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United Warns of Massive Fall Layoffs. Who’s Next?

By Kelly Hoggan

United Airlines is only the first U.S. carrier to formally warn of impending massive layoffs in the face of COVID-19.

United Airlines (UA) this week sent out layoff warning notices to 36,000 of its employees, telling them they may be furloughed due to the ongoing collapse in air travel caused by the coronavirus. Though UA is the first U.S. airline to warn its employees they may face layoffs it will doubtlessly not be the last. The other three major carriers – American Airlines, Delta Air Lines, and Southwest Airlines – are all facing the same massive revenue losses as United. What can be done to prevent such airline employee furloughs in the fall, after the current tepid summer travel season ends, is an open question.

Alarming Cash Burn

Even in flush times, airlines burn through cash at a steep rate in an industry where the average profit at the seven largest U.S. airlines stood at about $20 per passenger in 2018 -- though it’s been declining since. Recent flush years had seen UA and its competitors earning an average profit margin of about 9%, but it’s worth nothing historical margins have been less than half that figure. United Airlines itself is currently burning through an alarming $40 million in cash daily. Such a loss is unsustainable for long in an industry where domestic air travel revenues are down about 78%, with international operations experiencing an even steeper slide at 87%.

COVID-19 Quarantine Rules

Many U.S. states have put stringent quarantine rules in place in an effort to combat COVID-19, with some strengthening those requirements even more as cases began rising again in June. United Airlines, which has a very large hub in Newark, New Jersey, noted that its operations there were being seriously negatively affected. Typically, the airline operates more than 400 daily flights from that city. However, domestic bookings out of Newark for UA are now down a massive 84% year-over-year compared with a 73% drop elsewhere in the airline’s network. Airlines built to fly with their planes completely full or nearly so can’t afford to do so for long with those same planes flying less than a quarter full on average.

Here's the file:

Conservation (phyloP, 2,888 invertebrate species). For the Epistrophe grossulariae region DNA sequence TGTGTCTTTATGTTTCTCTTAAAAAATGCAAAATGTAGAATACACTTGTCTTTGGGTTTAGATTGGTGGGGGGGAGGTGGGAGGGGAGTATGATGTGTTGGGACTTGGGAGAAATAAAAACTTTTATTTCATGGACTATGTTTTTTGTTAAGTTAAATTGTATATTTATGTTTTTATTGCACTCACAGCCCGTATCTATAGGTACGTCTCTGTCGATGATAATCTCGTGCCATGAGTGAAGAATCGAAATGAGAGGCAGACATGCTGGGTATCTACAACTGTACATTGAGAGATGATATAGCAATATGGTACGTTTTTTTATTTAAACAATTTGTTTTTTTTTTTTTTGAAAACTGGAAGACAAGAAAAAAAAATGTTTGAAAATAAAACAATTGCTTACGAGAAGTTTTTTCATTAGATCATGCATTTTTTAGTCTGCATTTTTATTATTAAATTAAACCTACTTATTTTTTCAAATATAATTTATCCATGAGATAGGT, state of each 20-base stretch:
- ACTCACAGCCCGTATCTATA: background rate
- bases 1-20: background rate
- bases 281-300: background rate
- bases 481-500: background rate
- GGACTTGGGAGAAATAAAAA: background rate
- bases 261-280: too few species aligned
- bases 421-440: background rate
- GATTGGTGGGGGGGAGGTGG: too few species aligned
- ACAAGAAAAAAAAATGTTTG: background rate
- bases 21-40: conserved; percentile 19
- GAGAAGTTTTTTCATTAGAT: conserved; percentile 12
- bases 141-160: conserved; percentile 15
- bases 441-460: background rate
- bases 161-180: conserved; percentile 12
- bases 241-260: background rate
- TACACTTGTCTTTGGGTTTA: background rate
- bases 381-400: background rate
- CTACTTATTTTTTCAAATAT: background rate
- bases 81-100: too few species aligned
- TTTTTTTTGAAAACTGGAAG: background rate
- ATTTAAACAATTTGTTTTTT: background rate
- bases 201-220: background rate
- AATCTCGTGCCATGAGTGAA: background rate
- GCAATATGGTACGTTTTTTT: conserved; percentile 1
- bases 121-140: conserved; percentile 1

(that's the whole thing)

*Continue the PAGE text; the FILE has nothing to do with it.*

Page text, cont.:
Adding Flights to Cover Expenses

In its letter to employees, United noted that some of its competitors are adding many more flights to their schedules than the current weak recovery warrants. U.S. airlines typically add more flights during the busy summer travel season, which partly explains the increase. Another reason for currently doing so may be an artificial ‘jumpstart’ attempt by air carriers to more quickly recoup steep losses caused by the COVID-19 pandemic and the widespread shutdowns and quarantines which followed.

Risk from Adding Flights

The risk for airlines in adding more flights too soon is that supply may outstrip demand, putting downward pressure on ticket prices which in turns puts additional pressure on operating profits. In the face of steep declines in such profits airlines frequently begin looking at controlling expenses in one of their two major cost centers: labor in the form of wages and salaries (fuel is the other major cost for an airline). United Airlines now finds itself potentially facing just that situation.

Not a Formal Layoff Notice

Like its other major U.S. competitors, United Airlines benefited from a series of federal payroll grants and loans of up to $50 billion to the U.S. airline industry which has helped it so far avoid layoffs. Those grants, however, are due to end on September 30th, the expiration date set by Congress for the industry aid package it created under the 2020 CARES Act. The warning letter itself appears to have been required by a 1988 federal law requiring companies to provide their employees with at least 60 days notice of any mass layoffs being contemplated. United took care to note in its letter to employees that it wasn’t a formal notice of actual layoff, only an advisory their jobs could be affected by what it called an ‘involuntary furlough.’

United Not the Last

United Airlines won’t be the last U.S. carrier to send letters to its employees warning of potential layoffs in the near future. American Airlines has already said it may need to cut up to 20,000 jobs due to a similarly steep loss in operating profits. Canada’s major airline, Air Canada, has already announced that it intends to layoff up to 22,000 of its employees and is asking flight attendants to cut hours, take unpaid leave, or resign. Down in Atlanta, Delta Air Lines has previously spoken of widespread job cuts if demand doesn’t soon begin rising. That carrier had already announced cuts to its August flight schedule due to spikes in coronavirus cases around the world. So far, Southwest Airlines – which doesn’t operate large hubs but, rather, flies strictly from city to city -- has remained largely silent on any future employee job cuts, but it faces many of the same industry operating pressures as the others so one need not do the math to figure out its potential future.

Kelly Hoggan, Founder and CEO of H4 Solutions, previously served as assistant administrator for operations at the Transportation Security Administration. In that role, he was responsible for aircraft and checkpoint security operations at the nation's 450-plus commercial airports.

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